Once you leave the bustle of Piccadilly, the streets of Mayfair are peaceful and contemplative. As you step into a gallery it feels like you’ve arrived somewhere special: a carefully-curated exhibition, tucked down an architecturally-stunning street in the most culturally diverse city in the UK. You’re about to witness world-class art that many people don’t know is on display.

To sweeten the experience, friendly and welcoming staff are on hand to help you with any questions you may have, often providing information packs to guide you through the gallery. They invite you to take your time to absorb the art, so when you step back into the world, you know you’ve just witnessed something pretty unique.

#5 The regeneration of Cork Street is promising

Cork Street’s reputation precedes it in some circles: an elitist and traditionalist collection of timeworn exhibitions that isn’t receptive to avant-garde, contemporary projects. But the galleries on and around Cork Street are making a concerted effort to rid themselves of that reputation, and regenerate into a fresh, forward-thinking space that invites radical artists to exhibit.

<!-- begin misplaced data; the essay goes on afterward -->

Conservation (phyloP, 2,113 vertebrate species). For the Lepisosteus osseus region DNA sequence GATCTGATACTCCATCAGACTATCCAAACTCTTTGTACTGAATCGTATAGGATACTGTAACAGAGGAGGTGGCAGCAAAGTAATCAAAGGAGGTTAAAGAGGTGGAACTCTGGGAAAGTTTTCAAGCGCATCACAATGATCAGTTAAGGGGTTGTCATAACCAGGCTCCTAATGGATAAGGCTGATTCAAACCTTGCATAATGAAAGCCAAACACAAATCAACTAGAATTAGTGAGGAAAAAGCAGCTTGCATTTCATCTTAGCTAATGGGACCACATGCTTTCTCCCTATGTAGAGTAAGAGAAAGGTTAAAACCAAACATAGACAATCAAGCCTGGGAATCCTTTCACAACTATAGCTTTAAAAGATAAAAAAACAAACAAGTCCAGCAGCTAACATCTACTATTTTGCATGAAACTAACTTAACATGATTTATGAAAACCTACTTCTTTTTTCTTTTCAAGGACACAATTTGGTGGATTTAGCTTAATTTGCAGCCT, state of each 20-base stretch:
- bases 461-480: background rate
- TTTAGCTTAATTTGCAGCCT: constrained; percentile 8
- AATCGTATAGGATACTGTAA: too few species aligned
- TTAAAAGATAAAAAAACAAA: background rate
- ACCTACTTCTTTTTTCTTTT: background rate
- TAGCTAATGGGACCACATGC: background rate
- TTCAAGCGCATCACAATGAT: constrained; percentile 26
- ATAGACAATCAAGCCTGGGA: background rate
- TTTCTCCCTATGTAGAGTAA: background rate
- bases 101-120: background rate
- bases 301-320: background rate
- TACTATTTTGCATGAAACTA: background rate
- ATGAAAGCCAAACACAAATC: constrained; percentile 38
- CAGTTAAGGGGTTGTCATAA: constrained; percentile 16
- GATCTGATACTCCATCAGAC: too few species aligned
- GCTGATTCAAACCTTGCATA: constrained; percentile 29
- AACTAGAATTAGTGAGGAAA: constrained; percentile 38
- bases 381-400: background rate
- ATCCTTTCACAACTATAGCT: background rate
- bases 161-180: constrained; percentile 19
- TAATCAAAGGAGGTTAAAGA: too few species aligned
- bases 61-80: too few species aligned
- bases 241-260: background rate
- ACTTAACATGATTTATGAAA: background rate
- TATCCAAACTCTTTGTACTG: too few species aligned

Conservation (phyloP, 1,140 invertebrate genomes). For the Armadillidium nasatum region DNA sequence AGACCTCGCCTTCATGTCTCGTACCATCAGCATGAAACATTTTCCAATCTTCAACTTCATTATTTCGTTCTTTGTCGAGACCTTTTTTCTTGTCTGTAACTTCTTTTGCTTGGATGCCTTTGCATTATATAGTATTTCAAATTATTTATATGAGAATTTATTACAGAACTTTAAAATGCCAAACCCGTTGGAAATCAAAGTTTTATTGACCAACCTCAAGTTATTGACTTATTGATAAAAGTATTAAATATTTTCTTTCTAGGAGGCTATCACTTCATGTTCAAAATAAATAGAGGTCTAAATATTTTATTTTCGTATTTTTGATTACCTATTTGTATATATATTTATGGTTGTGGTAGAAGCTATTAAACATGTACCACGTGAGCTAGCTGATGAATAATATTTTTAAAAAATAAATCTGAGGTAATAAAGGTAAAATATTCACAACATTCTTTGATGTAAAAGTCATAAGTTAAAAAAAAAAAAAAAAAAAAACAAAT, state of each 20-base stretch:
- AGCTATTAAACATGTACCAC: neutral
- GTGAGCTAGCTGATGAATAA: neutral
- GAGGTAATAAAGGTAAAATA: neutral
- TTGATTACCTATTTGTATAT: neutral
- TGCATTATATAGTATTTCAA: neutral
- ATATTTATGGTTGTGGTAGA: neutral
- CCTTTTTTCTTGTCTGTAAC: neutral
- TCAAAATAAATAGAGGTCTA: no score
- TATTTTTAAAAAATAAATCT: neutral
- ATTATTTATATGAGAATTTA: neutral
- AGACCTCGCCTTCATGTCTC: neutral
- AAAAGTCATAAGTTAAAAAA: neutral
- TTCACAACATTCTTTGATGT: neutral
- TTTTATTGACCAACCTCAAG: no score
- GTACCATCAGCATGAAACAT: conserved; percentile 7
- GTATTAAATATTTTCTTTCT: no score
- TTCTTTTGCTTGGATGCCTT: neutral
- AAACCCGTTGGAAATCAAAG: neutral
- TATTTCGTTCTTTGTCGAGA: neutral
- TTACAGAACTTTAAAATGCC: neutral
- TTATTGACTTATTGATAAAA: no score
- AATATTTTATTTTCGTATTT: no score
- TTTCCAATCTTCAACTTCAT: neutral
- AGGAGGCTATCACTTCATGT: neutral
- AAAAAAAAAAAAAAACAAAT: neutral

Burlington Arcade as it reaches Piccadilly
(Photo: Rachael Davis)

This attitude shift can be seen by a physical transformation, too: over the last three years, 60% of the street’s frontage has been redeveloped, increasing gallery space by over 100% to 43,000 sq ft.

The Pollen Estate, as the development is known, seeks to “reignite the spiritual home of modern and contemporary art in London, making it as important in the 21st century as it was in the early 20th when it launched the careers of Francis Bacon, Max Ernst and Paul Klee.”

The fact that galleries are working to shift their out-dated reputation is extremely positive. Mayfair galleries’ new message that art should be accessible and available to all, encouraging fresh ideas and perspectives from international cultures, is one that Londoners will welcome with open arms.

Our city is vast, multicultural and open – all it takes is a trip to Cork Street to see that.

An Art Walk Around Cork Street:

Goodman Gallery, 26 Cork St, W1S 3ND
Stephen Friedman Gallery, 25-28 Old Burlington St, W1S 3AN
White Cube, 25-26 Masons Yard, SW1Y 6BU
Victoria Miro Mayfair, 14 St George St, W1S 1FE
Hauser & Wirth, 23 Savile Row, W1S 2ET